FIG. 74 illustrates an example inverted gated transfer module as including a switch module and a storage module according to an embodiment of the invention;

FIGS. 75A-F illustrate an example signal diagrams associated with an inverted gated energy transfer module according to embodiments of the invention;

FIGS. 76A-E illustrate energy transfer modules in configured in various differential configurations according to embodiments of the invention;

FIGS. 77A-C illustrate example impedance matching circuits according to embodiments of the invention;

FIGS. 78A-B illustrate example under-sampling systems according to embodiments of the invention;

FIGS. 79A-F illustrate example timing diagrams for under-sampling systems according to embodiments of the invention;

FIGS. 80A-F illustrate example timing diagrams for an under-sampling system when the load is a relatively low impedance load according to embodiments of the invention;

FIGS. 81A-F illustrate example timing diagrams for an under-sampling system when the holding capacitance has a larger value according to embodiments of the invention;

FIGS. 82A-B illustrate example energy transfer systems according to embodiments of the invention;

FIGS. 83A-F illustrate example timing diagrams for energy transfer systems according to embodiments of the present invention;

FIGS. 84A-D illustrate down-converting an FSK signal to a PSK signal according to embodiments of the present invention;

FIG. 85A illustrates an example energy transfer signal module according to an embodiment of the present invention;

FIG. 85B illustrates a flowchart of state machine operation according to an embodiment of the present invention;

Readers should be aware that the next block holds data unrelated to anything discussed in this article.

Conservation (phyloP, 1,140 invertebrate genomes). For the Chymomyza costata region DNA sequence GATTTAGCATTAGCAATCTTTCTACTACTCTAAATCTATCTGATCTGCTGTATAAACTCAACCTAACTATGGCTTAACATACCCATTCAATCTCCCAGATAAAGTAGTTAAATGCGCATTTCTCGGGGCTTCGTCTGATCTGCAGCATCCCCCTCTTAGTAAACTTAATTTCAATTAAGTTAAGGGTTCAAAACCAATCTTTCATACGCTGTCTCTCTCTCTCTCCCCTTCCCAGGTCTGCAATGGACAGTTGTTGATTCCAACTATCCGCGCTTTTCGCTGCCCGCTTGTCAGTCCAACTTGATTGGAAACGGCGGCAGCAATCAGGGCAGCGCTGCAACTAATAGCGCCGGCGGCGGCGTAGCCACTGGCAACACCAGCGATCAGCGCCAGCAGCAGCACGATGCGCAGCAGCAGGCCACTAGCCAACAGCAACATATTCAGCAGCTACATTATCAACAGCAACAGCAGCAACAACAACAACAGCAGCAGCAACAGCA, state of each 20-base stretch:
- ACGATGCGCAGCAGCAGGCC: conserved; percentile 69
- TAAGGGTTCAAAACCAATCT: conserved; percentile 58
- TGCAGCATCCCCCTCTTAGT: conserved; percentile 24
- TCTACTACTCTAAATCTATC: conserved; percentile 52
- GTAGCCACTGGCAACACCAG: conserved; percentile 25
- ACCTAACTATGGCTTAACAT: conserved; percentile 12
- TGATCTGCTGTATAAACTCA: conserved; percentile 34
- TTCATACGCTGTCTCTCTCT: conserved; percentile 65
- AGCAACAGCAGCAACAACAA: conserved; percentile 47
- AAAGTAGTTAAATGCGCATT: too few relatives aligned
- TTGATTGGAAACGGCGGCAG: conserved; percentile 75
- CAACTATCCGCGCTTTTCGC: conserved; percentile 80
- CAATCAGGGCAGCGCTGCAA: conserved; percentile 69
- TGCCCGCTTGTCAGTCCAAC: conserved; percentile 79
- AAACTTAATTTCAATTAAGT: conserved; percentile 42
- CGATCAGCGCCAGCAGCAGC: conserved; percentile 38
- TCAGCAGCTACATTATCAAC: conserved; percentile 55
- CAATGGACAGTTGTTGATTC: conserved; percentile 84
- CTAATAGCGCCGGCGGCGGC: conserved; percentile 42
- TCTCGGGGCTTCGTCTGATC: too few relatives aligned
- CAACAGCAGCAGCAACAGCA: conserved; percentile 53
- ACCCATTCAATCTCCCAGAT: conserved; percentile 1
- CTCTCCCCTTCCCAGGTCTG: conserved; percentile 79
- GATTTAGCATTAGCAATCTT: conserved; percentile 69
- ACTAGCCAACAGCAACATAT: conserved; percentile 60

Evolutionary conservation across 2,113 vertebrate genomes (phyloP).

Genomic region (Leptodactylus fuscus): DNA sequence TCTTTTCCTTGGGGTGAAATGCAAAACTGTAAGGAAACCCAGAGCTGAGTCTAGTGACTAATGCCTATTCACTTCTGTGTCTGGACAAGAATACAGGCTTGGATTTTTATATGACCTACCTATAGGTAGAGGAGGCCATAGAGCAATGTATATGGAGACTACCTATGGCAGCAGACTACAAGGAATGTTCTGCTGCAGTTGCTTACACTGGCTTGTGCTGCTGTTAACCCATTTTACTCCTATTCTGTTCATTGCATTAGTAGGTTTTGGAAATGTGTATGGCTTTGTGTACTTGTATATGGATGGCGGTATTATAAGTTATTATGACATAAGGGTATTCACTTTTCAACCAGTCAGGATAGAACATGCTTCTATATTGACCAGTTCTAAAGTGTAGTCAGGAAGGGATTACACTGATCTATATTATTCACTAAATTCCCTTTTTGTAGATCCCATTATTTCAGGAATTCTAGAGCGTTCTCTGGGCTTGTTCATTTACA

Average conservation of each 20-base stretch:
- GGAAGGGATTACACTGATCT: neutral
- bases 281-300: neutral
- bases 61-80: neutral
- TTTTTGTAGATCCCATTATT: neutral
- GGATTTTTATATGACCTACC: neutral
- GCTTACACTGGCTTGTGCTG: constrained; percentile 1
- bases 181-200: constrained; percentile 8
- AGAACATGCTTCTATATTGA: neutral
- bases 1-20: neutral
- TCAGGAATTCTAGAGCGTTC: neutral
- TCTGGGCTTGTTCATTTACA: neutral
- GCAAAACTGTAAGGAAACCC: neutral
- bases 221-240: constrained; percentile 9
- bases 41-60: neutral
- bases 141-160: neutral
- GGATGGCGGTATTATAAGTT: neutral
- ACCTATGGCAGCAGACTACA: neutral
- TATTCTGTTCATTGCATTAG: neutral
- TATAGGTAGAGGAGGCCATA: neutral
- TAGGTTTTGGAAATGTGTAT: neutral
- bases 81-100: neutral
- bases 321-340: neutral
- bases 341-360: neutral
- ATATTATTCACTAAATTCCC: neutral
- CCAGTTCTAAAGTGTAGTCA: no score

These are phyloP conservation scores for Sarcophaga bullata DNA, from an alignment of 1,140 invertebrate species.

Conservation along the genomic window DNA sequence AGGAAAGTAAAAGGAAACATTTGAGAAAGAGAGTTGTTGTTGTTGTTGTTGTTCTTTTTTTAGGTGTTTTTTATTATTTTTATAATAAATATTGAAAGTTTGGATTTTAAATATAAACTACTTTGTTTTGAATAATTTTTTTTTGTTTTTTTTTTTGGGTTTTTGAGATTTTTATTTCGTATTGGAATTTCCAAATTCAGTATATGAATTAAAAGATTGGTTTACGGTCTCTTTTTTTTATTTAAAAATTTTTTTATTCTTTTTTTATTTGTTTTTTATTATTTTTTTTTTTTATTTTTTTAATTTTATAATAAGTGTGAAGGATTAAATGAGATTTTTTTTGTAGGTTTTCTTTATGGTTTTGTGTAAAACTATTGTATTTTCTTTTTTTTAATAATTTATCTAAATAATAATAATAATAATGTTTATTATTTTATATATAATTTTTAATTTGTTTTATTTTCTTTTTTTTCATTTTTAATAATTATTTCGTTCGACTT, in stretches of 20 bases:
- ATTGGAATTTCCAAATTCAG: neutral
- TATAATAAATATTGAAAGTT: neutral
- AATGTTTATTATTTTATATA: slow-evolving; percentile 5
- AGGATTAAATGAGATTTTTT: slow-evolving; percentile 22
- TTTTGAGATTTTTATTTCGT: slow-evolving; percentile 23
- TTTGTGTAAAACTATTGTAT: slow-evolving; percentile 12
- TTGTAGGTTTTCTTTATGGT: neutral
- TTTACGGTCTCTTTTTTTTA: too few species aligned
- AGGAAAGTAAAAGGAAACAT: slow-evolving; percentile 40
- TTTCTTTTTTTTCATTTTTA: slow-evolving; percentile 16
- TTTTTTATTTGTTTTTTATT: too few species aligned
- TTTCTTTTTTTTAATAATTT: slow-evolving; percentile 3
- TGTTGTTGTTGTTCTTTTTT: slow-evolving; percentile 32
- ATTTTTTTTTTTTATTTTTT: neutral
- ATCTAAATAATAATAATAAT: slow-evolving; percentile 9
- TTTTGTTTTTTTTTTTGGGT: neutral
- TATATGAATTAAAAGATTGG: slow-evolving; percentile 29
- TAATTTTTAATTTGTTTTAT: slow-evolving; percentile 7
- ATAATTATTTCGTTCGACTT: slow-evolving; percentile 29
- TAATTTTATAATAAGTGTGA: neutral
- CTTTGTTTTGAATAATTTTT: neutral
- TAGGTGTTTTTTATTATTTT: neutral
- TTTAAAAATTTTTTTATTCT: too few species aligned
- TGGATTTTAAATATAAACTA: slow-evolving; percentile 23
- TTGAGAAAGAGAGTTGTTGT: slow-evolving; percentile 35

FIG. 85C is an example energy transfer signal module;

FIG. 86 is a schematic diagram of a circuit to down-convert a 915 MHZ signal to a 5 MHZ signal using a 101.1 MHZ clock according to an embodiment of the present invention;

FIG. 87 shows simulation waveforms for the circuit of FIG. 86 according to embodiments of the present invention;

FIG. 88 is a schematic diagram of a circuit to down-convert a 915 MHZ signal to a 5 MHz signal using a 101 MHZ clock according to an embodiment of the present invention;

FIG. 89 shows simulation waveforms for the circuit of FIG. 88 according to embodiments of the present invention;

FIG. 90 is a schematic diagram of a circuit to down-convert a 915 MHZ signal to a 5 MHZ signal using a 101.1 MHZ clock according to an embodiment of the present invention;

FIG. 91 shows simulation waveforms for the circuit of FIG. 90 according to an embodiment of the present invention;

FIG. 92 shows a schematic of the circuit in FIG. 86 connected to an FSK source that alternates between 913 and 917 MHZ at a baud rate of 500 Kbaud according to an embodiment of the present invention;

FIG. 93 shows the original FSK waveform 9202 and the down-converted waveform 9204 at the output of the load impedance match circuit according to an embodiment of the present invention;

FIG. 94A illustrates an example energy transfer system according to an embodiment of the invention;

FIGS. 94B-C illustrate example timing diagrams for the example system of FIG. 94A;

FIG. 95 illustrates an example bypass network according to an embodiment of the invention;

FIG. 96 illustrates an example bypass network according to an embodiment of the invention;

FIG. 97 illustrates an example embodiment of the invention;

FIG. 98A illustrates an example real time aperture control circuit according to an embodiment of the invention;

FIG. 98B illustrates a timing diagram of an example clock signal for real time aperture control, according to an embodiment of the invention;